Pokémon Alpha Sapphire
- Street Date:
- November 21st, 2014
- Reviewed by:
- Elizabeth Henges
- Review Date:1
- January 9th, 2015
- Game Release Year:
Cartridge version of Alpha Sapphire reviewed.
The Pokemon series is probably one of the most influential and long-standing series within the game industry today. The monster catching and collecting series has been around for quite a few years, and now appeals to the younger, newer audience and the older, longtime fans alike.
As the Pokemon games move into the series' sixth Generation, there is a need to look back at older games of the series, and update them with modern features and make the games (and their exclusive monsters) available to a wider audience. This is the case with 'Pokemon Omega Ruby/Alpha Sapphire', a remake of the third Generation games 'Pokemon Ruby/Sapphire', for the Game Boy Advance.
The Game Itself: Our Reviewer's Take
'Pokemon Alpha Sapphire' begins in the same manner most of the games in the series do. Your family has just moved to Littleroot Town in the region of Hoenn, and you eventually go off to explore the region and become a Pokemon Master, collecting the eight Gym Badges and working to become the Champion. Along the way Team Aqua (or Team Magma, in Omega Ruby) will try to change the world by covering the land with sea (or, in Omega Ruby, the sea with land), adding a little extra tension to the story.
There are a few neat little twists to the storyline in 'Alpha Sapphire', most notable of which is having your father be a Gym Leader, but overall, it's simply the same story that the series tends to use ad nauseam. I enjoyed 'Pokemon Black/White' because Game Freak attempted to make a bit more out of the tired tales that the series spins, and by comparison, 'Alpha Sapphire' falls flat on trying to make villains that players sympathize with, amongst other things. It may not seem fair to compare what is technically an older game against an entry to the series that came many years later, but given the significance of the originals and the fresh coat of paint the remakes were given, it's hard not to compare and see the flaws in 'Alpha Sapphire's' storytelling.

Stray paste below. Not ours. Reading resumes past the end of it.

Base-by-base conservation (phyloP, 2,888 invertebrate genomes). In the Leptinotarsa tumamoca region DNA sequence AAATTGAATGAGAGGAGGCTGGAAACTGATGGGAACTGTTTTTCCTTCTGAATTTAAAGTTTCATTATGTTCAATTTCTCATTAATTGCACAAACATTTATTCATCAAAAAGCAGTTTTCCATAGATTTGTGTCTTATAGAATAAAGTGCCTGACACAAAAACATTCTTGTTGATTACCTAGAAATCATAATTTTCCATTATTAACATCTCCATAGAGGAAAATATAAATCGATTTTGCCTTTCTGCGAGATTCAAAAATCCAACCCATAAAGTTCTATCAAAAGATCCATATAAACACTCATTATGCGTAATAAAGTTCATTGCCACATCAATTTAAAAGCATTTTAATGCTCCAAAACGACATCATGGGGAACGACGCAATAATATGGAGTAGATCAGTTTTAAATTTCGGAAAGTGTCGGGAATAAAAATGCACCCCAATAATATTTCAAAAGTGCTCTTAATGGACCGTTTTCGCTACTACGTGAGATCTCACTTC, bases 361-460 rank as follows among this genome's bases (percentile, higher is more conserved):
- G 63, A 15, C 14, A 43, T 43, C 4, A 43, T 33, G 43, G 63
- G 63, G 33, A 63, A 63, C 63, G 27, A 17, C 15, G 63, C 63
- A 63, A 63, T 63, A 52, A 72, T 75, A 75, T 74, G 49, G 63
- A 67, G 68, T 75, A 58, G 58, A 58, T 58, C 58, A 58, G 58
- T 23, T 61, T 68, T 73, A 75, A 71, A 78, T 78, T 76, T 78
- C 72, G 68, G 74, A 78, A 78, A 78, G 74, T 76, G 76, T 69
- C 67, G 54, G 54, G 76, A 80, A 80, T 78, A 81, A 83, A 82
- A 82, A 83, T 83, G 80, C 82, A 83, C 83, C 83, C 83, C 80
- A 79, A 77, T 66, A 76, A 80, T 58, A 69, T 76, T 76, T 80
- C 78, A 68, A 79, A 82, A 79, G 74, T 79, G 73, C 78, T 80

In addition, there is the problem of the overall emptiness of the game. Many of the Routes in Hoenn are long and mostly devoid of Trainers, leaving wild Pokemon battles in its place. As wild Pokemon in the area are very typically under-leveled to an average team (and even moreso in the remake with the Exp. Share), it makes for an overall boring and slow trek from one town to another. There is also an overabundance of water Routes to transverse, making an already apparent problem even worse.
Other than these hiccups, though, 'Alpha Sapphire' is the typical Pokemon experience. Pokemon battles are fun enough, and while the difficulty is on the easy side, there can still be some moments of close calls and interesting battles. Many of my Gym Leader battles required some form of strategy to come out on top, in some cases requiring me to use Pokemon that I wasn't accustomed to on the fly to finish them all.
In addition to the staple battles, there are other activities to take part in. One of the bigger events are Contests. In Contests, Pokemon and their abilities are measured by a different spectrum, such as Coolness or Beauty, and are judged by how and when they used their moves. It's a nice diversion, and with multiple places to conduct Contests, there are plenty of points throughout the main plot to enjoy this distraction.
There is also the Super Secret Bases. These Bases are found throughout the Routes of Hoenn, and each Trainer gets an area to decorate with various goodies. These Bases will be taken to StreetPass, where you will send your Base out and receive others' Bases in return. By then finding the other Bases in Hoenn, players can then collect flags from these other Bases, as well as talk to the Base's owner and battle their team.
Secret Bases add a lot of content to an already content heavy game, and comes out the better for it. The StreetPass functions of 'Pokemon X/Y' left much to be desired, so having a more robust reward for taking the 3DS out and about.